[Ward begins Book II, “Surrey,” by contrasting Westmoreland, where the novel opened, to the tamer nature of the south, and in her second paragraph she introduces the “rectory of Murewell” where we find Robert Elsmere and his now-pregnant wife Catherine as they await the visit of his university friend and mentor Langham and her sister Rose. Like Dickens and Hardy, Ward has a gift for word-painting, but does she like her predecessors use setting symbolically? — George P. Landow]
he heaths and woods of some districts of Surrey are scarcely more thickly peopled than the fells of Westmoreland; the walker may wander for miles, and still enjoy an untamed primitive earth, guiltless of boundary or furrow, the undisturbed home of all that grows and flies, where the rabbits, the lizards, and the birds live their life as they please, either ignorant of intruding man or strangely little incommoded by his neighborhood. And yet there is nothing forbidding or austere in these wide solitudes. The patches of graceful birch-wood; the miniature lakes nestling among them; the brakes of ling—pink, faintly scented, a feast for every sense; the stretches of purple heather, glowing into scarlet under the touch of the sun; the scattered farmhouses, so mellow in color, so pleasant in outline; the general softness and lavishness of the earth and all it bears, make these Surrey commons not a wilderness but a paradise. Nature, indeed, here is like some spoilt, petulant child. She will bring forth nothing, or almost nothing, for man's grosser needs. Ask her to bear corn or pasture flocks and she will be miserly and grudging. But ask her only to be beautiful, enticing, capriciously lovely, and she will throw herself into the task with all the abandonment, all the energy, that heart could wish.
It is on the borders of one of the wilder districts of a county, which is throughout a strange mixture of suburbanism and the desert, that we next meet with Robert and Catherine Elsmere. The rectory of Murewell occupied the highest point of a gentle swell of ground which sloped through cornfields and woods to a plain of boundless heather on the south, and climbed away on the north toward the long chalk ridge of the Hog's Back. It was a square white house pretending neither to beauty nor state, a little awkwardly and barely placed, with only a small stretch of grass and a low hedge between it and the road. A few tall firs climbing above the roof gave a little grace and clothing to its southern side, and behind it there was a garden sloping softly down toward the village at its foot—a garden chiefly noticeable for its grass walks, the luxuriance of the fruit trees clinging to its old red wars, and the masses of pink and white phloxes which now in August gave it the floweriness and the gayety of an Elizabethan song. Below in the hollow and to the right lay the picturesque medley of the village-roofs and gables and chimneys, yellow-gray thatch, shining whitewash, and mellowed brick, making a bright patchwork among the softening trees, thin wreaths of blue smoke, like airy ribbons, tangled through it all. Rising over the rest was a house of some dignity. It had been an old manor-house, now it was half ruinous and the village inn. Some generations back the squire of the clay had dismantled it, jealous that so big a house should exist in the same parish as the Hall, and the spoils of it had furnished the rectory: so that the homely house was fitted inside with mahogany doors and carved cupboard fronts, in which Robert delighted, and in which even Catherine felt a proprietary pleasure.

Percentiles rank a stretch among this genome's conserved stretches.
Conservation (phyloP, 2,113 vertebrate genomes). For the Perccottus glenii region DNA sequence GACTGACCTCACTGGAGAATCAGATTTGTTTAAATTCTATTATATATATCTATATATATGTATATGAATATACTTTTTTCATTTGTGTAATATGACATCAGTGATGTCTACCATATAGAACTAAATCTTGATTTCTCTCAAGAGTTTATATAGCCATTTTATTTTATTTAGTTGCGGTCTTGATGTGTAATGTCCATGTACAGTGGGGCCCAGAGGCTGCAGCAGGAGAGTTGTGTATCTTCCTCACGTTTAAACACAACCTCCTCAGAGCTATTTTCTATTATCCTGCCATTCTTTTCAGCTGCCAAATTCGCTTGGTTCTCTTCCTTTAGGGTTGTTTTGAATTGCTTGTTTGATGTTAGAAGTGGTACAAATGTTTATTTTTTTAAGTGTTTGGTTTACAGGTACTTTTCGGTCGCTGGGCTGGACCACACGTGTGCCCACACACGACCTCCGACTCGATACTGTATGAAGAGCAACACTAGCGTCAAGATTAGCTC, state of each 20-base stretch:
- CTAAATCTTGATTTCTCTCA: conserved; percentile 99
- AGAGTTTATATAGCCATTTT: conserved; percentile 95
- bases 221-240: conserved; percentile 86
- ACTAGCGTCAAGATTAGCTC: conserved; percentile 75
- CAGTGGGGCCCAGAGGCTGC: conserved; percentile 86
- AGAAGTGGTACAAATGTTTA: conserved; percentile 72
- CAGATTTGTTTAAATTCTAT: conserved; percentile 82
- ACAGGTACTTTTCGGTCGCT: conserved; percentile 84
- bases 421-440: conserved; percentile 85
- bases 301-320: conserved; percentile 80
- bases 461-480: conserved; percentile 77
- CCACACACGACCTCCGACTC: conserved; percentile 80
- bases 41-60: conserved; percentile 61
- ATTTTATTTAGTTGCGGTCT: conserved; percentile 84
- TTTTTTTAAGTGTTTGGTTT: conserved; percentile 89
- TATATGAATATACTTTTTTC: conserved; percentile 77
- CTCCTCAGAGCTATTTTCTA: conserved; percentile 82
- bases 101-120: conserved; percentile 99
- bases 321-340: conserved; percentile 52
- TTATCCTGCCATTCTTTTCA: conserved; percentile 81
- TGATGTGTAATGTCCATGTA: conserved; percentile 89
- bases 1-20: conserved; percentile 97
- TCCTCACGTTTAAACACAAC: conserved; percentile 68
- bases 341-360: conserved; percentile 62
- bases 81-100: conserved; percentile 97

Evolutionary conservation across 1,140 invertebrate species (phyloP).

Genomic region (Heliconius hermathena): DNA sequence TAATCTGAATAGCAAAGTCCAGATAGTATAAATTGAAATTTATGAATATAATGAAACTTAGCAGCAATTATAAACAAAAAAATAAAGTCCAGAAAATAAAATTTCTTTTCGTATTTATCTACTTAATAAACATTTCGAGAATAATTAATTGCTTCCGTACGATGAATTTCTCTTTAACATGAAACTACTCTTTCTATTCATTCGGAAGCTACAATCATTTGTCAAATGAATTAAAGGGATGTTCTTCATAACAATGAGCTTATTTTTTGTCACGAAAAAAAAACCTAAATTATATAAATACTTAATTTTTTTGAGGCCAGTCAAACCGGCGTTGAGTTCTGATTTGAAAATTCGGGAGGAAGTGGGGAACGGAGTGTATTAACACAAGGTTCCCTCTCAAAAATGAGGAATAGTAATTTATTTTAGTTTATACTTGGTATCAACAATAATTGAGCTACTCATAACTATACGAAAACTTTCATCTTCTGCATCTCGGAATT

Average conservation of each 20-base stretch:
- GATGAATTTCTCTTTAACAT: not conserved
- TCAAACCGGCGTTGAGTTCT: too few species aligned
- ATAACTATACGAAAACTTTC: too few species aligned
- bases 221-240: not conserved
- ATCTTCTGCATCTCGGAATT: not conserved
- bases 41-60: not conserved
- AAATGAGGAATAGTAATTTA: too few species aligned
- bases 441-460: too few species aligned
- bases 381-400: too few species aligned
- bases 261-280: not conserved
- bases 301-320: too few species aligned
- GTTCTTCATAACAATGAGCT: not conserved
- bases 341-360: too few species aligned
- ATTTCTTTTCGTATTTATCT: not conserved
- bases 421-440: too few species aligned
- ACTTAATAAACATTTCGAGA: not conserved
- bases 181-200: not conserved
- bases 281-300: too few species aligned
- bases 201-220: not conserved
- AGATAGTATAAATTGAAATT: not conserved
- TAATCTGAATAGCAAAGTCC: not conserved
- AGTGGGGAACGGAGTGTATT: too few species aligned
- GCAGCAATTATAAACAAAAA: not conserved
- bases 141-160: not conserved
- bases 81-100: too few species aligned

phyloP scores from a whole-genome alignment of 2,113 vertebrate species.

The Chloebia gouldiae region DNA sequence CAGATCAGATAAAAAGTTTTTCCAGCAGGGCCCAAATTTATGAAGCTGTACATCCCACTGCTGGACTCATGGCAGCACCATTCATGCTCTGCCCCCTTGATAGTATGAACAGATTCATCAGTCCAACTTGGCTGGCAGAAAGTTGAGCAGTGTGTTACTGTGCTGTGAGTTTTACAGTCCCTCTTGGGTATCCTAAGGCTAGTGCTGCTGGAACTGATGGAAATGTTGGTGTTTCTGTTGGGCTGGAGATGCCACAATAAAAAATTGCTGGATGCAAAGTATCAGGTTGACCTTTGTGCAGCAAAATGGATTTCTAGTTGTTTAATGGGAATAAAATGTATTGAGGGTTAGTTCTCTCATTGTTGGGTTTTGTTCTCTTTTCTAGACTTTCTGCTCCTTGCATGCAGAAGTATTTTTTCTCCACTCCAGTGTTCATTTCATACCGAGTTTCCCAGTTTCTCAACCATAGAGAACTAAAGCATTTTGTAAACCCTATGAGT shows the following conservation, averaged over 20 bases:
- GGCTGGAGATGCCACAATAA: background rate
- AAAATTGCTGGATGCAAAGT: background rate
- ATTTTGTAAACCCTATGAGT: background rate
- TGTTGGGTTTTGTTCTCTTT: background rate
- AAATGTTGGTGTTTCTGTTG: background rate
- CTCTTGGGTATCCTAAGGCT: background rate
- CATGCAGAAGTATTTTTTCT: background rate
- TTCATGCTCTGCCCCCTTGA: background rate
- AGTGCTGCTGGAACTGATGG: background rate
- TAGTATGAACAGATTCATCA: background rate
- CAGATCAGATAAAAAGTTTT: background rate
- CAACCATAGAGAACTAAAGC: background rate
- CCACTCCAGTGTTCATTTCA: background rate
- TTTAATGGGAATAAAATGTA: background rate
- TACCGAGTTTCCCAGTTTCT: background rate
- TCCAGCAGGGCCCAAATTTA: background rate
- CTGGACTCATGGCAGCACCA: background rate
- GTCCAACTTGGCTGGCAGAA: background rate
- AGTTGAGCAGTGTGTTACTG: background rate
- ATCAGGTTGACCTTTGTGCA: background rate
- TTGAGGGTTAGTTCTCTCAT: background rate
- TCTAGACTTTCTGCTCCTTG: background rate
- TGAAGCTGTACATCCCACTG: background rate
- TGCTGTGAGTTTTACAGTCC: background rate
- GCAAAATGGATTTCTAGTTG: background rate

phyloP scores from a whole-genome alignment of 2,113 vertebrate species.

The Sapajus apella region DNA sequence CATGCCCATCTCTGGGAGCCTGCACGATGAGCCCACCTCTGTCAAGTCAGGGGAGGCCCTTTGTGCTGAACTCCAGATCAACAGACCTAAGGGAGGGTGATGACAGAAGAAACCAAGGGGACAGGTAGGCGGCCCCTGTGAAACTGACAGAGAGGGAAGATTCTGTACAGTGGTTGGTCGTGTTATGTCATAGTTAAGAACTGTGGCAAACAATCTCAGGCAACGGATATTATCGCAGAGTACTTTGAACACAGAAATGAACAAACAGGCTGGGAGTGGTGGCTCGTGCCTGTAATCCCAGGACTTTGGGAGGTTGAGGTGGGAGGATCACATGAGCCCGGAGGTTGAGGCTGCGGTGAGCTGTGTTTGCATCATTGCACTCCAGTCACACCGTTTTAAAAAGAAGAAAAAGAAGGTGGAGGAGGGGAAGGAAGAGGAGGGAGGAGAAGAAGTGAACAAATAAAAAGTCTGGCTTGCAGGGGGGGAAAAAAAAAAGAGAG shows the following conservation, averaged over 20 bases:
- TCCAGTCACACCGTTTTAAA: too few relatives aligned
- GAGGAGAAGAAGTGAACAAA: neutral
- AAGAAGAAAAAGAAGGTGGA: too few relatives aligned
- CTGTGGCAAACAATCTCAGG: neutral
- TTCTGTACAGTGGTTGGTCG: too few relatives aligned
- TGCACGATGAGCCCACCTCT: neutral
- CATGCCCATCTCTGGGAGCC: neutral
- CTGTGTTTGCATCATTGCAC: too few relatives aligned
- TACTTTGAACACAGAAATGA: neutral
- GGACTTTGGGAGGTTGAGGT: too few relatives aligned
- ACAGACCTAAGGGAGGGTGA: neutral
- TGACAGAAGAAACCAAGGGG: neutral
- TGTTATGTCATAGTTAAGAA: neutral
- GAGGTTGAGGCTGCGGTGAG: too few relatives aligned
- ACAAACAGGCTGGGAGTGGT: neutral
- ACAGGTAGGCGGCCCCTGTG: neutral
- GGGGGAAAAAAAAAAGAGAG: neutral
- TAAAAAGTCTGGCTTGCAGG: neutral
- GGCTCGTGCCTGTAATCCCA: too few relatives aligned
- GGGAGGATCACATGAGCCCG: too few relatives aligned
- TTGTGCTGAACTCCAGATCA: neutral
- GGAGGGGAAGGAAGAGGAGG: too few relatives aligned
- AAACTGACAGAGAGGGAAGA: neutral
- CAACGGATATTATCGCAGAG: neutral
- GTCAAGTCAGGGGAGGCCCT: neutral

Altogether a quiet, English spot. If the house had no beauty, it commanded a world of loveliness. All around it—north, south, and west—there spread, as it were, a vast playground of heather and wood and grassy common, in which the few work-a-day patches of hedge and ploughed land seemed engulphed and lost. Close under the rectory windows, however, was a vast sloping cornfield, belonging to the glebe, the largest and fruitfulest of the neighborhood. At the present moment it was just ready for the reaper—the golden ears had clearly but a few more days or hours to ripple in the sun. It was bounded by a dark summer-scorched belt of wood, and beyond, over the distance, rose a blue pointed bill, which seemed to be there only to attract and make a centre for the sunsets. [151-52]
Ward, Mrs. Humphry. Robert Elsemere. Ed. Clyde de L. Ryals. Lincoln: University of Nebraska Press, 1967.
Ward, Mrs. Humphry. Robert Elsemere. Boston: DeWolfe, Fiske & Co., n.d. Project Gutenberg E-Book produced by Andrew Templeton and David Widger. Last Updated: February 7, 2013. Web. 20 July 2014.
Last modified 20 July 2014